It’s time to view the Pleiades

by | Apr 3, 2020 | Meteor Showers, Our Solar System, Venus | 0 comments

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Venus is currently the brilliant evening star. Shared around world, in tonight’s sky Venus will begin to wander across the face of the lovely Pleiades star cluster. This digital sky map illustrates the path of the inner planet as the beautiful conjunction evolves, showing its position on the sky over the next few days. The field of view shown is appropriate for binocular equipped skygazers but the star cluster and planet are easily seen with the naked-eye. As viewed from our fair planet, Venus passed in front of the stars of the Seven Sisters 8 years ago, and will again 8 years hence. In fact, orbiting the Sun 13 Venus years are almost equal to 8 years on planet Earth. So we can expect our sister planet to visit nearly the same place in our sky every 8 years. CREDIT: Fred Espenak (Bifrost Astronomical Observatory)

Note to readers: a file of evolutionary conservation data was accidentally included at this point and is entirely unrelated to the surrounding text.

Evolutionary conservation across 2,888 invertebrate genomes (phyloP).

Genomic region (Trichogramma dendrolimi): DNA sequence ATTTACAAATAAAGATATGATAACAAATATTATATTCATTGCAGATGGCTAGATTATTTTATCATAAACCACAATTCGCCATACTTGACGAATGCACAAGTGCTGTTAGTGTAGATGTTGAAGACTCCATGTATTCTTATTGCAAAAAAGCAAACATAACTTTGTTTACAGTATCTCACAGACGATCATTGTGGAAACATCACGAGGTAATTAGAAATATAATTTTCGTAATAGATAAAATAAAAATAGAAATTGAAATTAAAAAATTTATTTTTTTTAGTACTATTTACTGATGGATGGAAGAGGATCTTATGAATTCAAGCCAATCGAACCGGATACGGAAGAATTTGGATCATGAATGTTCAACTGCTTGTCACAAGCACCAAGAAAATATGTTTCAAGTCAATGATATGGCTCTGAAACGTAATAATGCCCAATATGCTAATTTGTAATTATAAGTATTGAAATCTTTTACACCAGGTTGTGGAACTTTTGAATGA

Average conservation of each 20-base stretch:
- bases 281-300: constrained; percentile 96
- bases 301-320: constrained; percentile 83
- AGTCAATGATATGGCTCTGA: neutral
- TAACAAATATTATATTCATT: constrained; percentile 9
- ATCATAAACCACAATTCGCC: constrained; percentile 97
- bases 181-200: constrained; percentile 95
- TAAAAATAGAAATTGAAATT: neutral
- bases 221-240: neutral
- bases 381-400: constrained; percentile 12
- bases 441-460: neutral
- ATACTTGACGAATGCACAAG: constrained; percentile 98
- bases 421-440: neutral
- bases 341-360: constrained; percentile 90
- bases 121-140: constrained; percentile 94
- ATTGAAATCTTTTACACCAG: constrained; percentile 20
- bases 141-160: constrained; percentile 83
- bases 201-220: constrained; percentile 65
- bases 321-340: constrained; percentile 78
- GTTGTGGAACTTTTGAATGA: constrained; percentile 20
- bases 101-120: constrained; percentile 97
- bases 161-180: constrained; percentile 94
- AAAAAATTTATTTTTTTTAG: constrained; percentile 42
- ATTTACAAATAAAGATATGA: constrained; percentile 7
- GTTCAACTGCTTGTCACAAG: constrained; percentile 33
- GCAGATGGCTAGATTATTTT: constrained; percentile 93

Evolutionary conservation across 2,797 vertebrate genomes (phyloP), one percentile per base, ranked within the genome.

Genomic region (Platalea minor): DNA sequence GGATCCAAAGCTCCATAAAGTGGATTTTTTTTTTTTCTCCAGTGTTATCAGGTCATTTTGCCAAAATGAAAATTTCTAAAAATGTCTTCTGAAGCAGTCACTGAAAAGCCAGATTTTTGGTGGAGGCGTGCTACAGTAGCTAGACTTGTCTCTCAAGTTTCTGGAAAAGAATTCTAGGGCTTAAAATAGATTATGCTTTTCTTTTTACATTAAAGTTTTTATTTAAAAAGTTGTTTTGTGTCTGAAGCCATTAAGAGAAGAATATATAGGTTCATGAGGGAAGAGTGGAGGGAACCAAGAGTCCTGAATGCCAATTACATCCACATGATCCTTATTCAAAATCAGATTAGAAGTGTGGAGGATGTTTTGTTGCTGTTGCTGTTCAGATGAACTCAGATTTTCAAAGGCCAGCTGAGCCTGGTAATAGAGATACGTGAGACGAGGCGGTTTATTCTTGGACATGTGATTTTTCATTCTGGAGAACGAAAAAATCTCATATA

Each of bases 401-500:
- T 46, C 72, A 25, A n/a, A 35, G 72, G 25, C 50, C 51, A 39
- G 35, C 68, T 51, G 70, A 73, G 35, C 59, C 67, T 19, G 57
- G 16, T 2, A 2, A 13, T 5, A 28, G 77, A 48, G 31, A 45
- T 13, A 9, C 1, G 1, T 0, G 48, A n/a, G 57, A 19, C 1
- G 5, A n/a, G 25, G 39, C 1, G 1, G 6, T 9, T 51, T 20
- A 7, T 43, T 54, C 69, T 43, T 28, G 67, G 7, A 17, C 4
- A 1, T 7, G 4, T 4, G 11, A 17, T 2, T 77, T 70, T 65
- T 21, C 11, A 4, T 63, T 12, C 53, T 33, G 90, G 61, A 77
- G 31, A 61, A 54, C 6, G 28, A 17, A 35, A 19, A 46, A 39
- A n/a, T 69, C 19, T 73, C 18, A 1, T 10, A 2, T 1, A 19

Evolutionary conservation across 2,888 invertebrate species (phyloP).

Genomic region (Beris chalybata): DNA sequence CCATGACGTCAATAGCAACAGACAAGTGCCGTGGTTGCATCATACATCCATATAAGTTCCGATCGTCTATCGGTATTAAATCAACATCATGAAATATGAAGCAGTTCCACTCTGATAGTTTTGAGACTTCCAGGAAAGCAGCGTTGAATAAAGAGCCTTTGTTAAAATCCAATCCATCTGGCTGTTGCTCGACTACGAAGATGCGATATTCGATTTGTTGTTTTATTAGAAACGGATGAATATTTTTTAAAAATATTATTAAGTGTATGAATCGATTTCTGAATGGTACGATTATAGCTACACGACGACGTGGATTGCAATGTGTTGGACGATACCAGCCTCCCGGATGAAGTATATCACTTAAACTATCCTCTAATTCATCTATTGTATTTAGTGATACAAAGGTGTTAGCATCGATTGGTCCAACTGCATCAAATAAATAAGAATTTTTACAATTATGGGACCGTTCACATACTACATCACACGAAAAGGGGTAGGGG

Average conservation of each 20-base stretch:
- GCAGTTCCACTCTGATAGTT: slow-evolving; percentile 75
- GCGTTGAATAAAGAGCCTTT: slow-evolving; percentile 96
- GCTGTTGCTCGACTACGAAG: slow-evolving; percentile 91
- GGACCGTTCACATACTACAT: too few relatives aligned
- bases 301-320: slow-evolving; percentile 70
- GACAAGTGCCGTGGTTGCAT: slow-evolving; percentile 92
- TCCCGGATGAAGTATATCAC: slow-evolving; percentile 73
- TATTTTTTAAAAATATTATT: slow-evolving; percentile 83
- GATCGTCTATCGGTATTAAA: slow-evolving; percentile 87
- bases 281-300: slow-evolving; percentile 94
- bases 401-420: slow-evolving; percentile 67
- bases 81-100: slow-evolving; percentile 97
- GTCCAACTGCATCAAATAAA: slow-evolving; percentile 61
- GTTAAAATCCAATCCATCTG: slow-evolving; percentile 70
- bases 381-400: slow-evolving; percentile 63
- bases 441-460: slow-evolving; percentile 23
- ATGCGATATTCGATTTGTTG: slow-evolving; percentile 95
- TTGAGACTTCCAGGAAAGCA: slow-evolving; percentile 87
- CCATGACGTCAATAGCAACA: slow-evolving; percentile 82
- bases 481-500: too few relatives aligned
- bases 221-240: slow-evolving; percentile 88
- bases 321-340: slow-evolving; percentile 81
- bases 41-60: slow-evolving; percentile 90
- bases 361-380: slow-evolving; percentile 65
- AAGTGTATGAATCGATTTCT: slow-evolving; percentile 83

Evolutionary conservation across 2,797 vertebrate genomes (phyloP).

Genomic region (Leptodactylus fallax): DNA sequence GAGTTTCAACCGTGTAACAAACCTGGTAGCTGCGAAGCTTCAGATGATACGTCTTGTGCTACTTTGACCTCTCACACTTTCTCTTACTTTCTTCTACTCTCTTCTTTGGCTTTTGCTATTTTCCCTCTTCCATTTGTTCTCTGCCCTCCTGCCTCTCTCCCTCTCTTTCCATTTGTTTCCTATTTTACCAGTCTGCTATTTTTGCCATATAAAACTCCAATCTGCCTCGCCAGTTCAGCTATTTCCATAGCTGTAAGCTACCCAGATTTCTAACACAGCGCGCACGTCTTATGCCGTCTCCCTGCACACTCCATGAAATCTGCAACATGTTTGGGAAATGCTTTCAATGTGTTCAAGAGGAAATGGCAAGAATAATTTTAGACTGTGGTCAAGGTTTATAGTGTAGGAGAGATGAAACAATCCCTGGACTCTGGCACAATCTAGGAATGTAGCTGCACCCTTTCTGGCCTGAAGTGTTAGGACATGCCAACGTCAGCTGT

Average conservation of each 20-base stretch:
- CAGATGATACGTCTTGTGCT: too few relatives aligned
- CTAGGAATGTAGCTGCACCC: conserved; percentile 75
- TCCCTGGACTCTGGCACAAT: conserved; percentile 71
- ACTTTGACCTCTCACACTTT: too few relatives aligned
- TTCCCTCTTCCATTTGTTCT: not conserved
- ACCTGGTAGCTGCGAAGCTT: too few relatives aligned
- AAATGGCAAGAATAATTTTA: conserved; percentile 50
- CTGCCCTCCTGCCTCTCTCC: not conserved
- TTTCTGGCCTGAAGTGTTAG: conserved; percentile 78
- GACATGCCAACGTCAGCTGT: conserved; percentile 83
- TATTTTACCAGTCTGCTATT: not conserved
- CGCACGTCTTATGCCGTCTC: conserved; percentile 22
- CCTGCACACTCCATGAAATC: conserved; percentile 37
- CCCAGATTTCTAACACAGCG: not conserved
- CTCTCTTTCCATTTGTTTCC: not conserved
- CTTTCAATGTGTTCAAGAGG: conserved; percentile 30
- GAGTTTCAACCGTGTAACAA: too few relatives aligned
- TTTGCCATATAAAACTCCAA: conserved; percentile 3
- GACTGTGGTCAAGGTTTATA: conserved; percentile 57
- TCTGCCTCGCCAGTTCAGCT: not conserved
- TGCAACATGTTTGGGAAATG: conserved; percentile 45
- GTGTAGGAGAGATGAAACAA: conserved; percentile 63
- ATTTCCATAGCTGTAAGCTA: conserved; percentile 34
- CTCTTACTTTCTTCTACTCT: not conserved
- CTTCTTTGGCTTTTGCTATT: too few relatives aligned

In one final note of the day, if you happen to have dark skies after sunset tonight, you need to get out and look up and toward the west. The brightest thing you see will be the planet Venus,  and if you have dark skies you will be able to make out a cluster of stars – the Pleiades – that Venus is just brushing up against. This kind of an alignment happens every 8 years and is just pretty to look at, so if you can, step out on your patio, driveway or yard and catch something nice in the sky.


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